While Jones has attempted to clarify those comments in recent weeks, explaining on The View that he wasn’t referring to all Trump voters, just “the alt-right and the neo-Nazis who were celebrating,” they ignited a social storm that significantly raised Jones’ profile–for better or for worse, depending on which side of the political divide viewers fell.

In addition to being a Yale Law graduate and longtime activist—he founded a number of not-for-profits engaged in social justice, including job accelerator Dream Corps—Jones had a stint as host of CNN’s rebooted Crossfire in 2013 before establishing himself as one of the network’s go-to progressive political analysts and host of his own show, The Messy Truth.

Here, Jones talks about his role as a commentator navigating the uncharted political waters and how the media is faring in the age of fake news and partisan politics.

Rachel Maddow / Host, MSNBC’s The Rachel Maddow Show

Rachel Maddow’s scoop last month, in which she revealed Trump’s 2005 tax returns, brought both congratulations and condemnation. It was lauded for revealing a highly sought-after document but also pilloried for taking viewers along for a conspiratorial ride to the finish line—all to big ratings.

Maddow’s audience has steadily grown since Trump’s inauguration. She had her best month in February since December 2012 and had the most-watched cable news show for three straight weeks in March in the coveted 25-54 demo.

“One of the things that’s really rewarding for me about this surge in viewer interest is that we’re really doing the same work now that we’ve been doing all along,” says Maddow. “There’s apparently just an increased appetite for it right now.”

Maddow often spends the first 17 minutes of her show doing a deep dive into her topic du jour. These days, that generally means Trump. That she can command the attention of the often attention-challenged cable news viewer is a feat in itself. She calls it the “hallmark” of her show.

“We try to explain the news of the day and put it in context,” she says. “I’m going to keep doing what I do no matter who is in office.”

As she has become one of Trump’s biggest critics, Maddow says she is eager to see if he can be a president who affects positive change for all Americans. “Always hopeful,” she says. “Not naive, but yes, still hopeful.” –C.A.

Julie Pace / Chief White House Correspondent, AP

Julie Pace is no stranger to covering presidential administrations. She joined the AP in 2007 as a White House reporter, and in 2013 became the AP’s chief White House correspondent.

To Pace, the current level of chaos and confusion is not unique; the biggest change with Trump, she says, is the speed. “It’s an exhausting and motivating time to be a political journalist,” explains Pace, who joined the AP from the Tampa Tribune. There are “no slow days,” and also not a lot of sleep. “As a reporter, it’s important to try and be as rock solid as we can with facts,” she adds. Among her greatest hits this past year were her analysis and coverage of Trump’s travel bans and her reporting on his accusations of former President Barack Obama wiretapping Trump Tower.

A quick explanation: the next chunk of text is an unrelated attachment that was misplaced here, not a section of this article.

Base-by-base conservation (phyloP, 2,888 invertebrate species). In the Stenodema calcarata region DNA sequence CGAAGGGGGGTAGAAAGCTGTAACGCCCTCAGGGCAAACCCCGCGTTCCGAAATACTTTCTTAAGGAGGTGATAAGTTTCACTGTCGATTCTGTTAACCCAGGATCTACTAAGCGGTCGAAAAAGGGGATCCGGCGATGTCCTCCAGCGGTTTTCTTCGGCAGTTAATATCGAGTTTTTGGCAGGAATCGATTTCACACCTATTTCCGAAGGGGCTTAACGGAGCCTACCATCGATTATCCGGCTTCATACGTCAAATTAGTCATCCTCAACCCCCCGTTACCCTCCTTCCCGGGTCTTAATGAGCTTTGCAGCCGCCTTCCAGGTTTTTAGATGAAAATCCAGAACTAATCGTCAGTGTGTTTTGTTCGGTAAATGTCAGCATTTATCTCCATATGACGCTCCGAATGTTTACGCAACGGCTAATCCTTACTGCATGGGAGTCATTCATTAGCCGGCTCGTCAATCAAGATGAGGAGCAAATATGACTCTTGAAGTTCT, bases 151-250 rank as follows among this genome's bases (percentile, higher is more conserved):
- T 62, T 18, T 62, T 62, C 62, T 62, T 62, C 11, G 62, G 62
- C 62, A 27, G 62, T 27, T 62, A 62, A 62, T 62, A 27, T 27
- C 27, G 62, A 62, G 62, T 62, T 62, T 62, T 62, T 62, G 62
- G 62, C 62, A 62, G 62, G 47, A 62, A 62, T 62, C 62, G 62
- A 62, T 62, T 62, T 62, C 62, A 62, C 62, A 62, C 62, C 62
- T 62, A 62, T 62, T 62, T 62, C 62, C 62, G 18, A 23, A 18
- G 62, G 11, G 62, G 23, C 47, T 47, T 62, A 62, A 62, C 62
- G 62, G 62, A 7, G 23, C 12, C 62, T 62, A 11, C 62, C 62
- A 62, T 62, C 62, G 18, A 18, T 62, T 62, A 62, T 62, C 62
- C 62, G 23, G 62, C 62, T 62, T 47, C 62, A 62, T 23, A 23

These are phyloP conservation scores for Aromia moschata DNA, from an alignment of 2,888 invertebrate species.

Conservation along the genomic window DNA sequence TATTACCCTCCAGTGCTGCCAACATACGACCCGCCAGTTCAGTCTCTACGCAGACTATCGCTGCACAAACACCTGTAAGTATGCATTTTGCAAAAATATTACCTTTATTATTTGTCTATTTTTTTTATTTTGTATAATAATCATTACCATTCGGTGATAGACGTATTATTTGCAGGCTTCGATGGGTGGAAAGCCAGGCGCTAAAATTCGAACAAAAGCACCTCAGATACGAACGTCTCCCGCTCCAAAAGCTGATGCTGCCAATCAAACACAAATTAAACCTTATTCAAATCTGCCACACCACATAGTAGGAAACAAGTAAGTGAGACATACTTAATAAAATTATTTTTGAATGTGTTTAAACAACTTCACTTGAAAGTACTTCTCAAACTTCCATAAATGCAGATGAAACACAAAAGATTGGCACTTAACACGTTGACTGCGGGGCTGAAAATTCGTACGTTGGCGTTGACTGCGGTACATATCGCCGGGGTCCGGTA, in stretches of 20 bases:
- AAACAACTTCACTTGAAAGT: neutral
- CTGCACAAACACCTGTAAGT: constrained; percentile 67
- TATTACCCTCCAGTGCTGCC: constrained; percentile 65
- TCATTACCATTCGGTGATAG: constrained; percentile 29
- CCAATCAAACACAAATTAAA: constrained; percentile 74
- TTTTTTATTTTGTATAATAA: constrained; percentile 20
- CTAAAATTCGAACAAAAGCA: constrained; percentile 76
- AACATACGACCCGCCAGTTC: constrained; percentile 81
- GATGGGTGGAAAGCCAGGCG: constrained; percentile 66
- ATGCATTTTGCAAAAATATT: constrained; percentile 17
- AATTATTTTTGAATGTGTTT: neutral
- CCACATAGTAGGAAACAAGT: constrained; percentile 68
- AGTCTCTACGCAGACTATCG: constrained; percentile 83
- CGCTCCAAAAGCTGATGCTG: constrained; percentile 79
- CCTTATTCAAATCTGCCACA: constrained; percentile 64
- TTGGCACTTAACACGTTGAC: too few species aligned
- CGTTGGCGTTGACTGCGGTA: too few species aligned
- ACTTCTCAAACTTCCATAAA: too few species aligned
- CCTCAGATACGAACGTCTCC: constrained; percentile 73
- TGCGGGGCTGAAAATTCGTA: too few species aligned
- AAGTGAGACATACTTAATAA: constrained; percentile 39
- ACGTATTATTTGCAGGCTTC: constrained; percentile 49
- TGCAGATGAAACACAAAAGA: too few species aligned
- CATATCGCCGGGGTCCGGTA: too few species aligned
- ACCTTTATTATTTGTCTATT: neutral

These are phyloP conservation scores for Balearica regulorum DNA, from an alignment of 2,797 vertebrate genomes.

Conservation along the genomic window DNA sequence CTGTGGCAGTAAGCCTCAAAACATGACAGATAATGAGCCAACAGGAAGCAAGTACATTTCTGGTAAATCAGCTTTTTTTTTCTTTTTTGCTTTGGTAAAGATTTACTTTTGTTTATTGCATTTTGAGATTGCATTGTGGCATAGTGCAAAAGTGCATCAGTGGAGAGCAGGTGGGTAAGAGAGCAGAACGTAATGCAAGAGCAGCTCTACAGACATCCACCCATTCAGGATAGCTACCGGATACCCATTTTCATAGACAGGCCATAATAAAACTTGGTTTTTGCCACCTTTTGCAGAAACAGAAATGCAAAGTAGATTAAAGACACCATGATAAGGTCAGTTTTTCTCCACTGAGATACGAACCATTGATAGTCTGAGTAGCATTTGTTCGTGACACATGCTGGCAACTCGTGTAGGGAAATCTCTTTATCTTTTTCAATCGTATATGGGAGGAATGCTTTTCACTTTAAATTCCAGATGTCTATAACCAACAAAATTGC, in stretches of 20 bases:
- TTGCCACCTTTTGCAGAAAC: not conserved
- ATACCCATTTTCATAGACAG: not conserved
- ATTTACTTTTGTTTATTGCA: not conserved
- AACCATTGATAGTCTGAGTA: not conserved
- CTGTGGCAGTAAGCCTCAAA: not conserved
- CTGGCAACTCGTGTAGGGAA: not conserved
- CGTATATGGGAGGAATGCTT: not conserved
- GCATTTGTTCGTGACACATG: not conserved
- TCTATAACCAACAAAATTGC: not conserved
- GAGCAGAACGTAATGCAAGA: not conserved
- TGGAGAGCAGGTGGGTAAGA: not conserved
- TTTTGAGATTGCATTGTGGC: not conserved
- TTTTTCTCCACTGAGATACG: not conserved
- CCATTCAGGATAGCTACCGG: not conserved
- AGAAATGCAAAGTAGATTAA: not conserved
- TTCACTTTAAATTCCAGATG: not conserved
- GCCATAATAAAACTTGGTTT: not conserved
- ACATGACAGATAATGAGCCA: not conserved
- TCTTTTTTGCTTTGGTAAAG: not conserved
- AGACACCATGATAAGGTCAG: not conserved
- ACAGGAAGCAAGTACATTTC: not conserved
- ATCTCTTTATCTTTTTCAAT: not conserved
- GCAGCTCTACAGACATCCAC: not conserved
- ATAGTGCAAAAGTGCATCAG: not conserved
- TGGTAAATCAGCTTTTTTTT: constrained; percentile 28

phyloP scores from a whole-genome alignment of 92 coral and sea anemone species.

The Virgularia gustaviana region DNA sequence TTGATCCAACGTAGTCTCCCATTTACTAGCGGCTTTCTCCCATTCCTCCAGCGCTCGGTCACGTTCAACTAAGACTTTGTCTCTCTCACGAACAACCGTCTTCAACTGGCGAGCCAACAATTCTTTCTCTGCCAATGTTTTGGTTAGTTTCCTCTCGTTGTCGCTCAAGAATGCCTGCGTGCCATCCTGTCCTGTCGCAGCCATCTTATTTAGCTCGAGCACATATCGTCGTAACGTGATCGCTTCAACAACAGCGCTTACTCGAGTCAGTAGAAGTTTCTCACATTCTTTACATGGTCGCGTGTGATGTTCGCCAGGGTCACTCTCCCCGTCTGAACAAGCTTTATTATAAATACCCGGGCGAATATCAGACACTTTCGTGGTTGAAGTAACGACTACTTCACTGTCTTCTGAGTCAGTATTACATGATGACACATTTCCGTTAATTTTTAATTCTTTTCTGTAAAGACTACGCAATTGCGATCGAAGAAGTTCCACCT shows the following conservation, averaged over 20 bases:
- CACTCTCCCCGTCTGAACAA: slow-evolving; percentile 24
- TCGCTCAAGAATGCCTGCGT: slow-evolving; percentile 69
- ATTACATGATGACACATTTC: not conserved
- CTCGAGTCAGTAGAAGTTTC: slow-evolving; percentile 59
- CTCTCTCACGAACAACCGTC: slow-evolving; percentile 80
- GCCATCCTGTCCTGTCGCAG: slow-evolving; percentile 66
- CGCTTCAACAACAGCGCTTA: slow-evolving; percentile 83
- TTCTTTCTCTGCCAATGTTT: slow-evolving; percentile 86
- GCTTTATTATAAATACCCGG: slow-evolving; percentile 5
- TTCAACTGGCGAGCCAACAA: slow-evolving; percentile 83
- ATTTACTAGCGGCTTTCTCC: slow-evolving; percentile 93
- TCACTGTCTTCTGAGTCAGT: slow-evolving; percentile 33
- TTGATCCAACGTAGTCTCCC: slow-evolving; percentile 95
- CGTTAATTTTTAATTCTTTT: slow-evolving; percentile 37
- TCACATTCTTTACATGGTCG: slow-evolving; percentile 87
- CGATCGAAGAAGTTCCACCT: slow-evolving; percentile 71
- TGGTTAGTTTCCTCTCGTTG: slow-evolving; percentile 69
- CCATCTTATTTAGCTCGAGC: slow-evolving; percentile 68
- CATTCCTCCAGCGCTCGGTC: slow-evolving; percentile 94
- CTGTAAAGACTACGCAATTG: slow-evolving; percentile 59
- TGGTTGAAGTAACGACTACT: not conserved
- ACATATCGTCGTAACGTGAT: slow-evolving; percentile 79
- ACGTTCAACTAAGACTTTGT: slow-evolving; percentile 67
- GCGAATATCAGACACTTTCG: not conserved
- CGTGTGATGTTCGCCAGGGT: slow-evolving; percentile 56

Pace also was among a handful of reporters who chose not to participate in an informal White House briefing in February that was closed off to some outlets. “We have to stand our ground and continue to report factually and keep our stories as bulletproof as possible,” she says. –Sami Main

Tara Palmeri / White House Correspondent, Politico

Tara Palmeri’s road to the White House was a circuitous one, ranging from gossip columnist in New York to international affairs reporter in Brussels.

So, how did she get to 1600 Pennsylvania Avenue? “Be scrappy. Trust your instincts. Don’t follow the pack. Strike first,” notes Palmeri, who has had stops at CNN, the Washington Examiner, Page Six and Politico Europe.

The New York native says the New York Post was “great training” for covering Trump. “The president has a strong appreciation for the paper that speaks in his populist voice. Working at Page Six has helped me understand President Trump because I worked firsthand with the media he prefers to consume,” she says. Palmeri often ran into real estate mogul Trump on the New York gossip beat “when he had to angle for press,” she recalls.

She sees similarities between her coverage of Brexit, while based in Brussels for Politico, and her current experience at the White House. “A ‘drain the swamp’ mentality exists beyond American shores,” she notes. “Voters are frustrated with consensus. It’s been thrilling to cover the disruption from both sides of the Atlantic. The languages and cultures are different, but the general angst against elites is the same.” –C.A.

Katie Pavlich / Editor,

Katie Pavlich readily admits that her political coverage can lean to the right, and she freely encourages fellow reporters to acknowledge their biases in hopes of regaining the trust of many Americans.

“I think admitting my bias, which we all have, makes me more honest than people who have a clear bent who claim to be objective,” says Pavlich.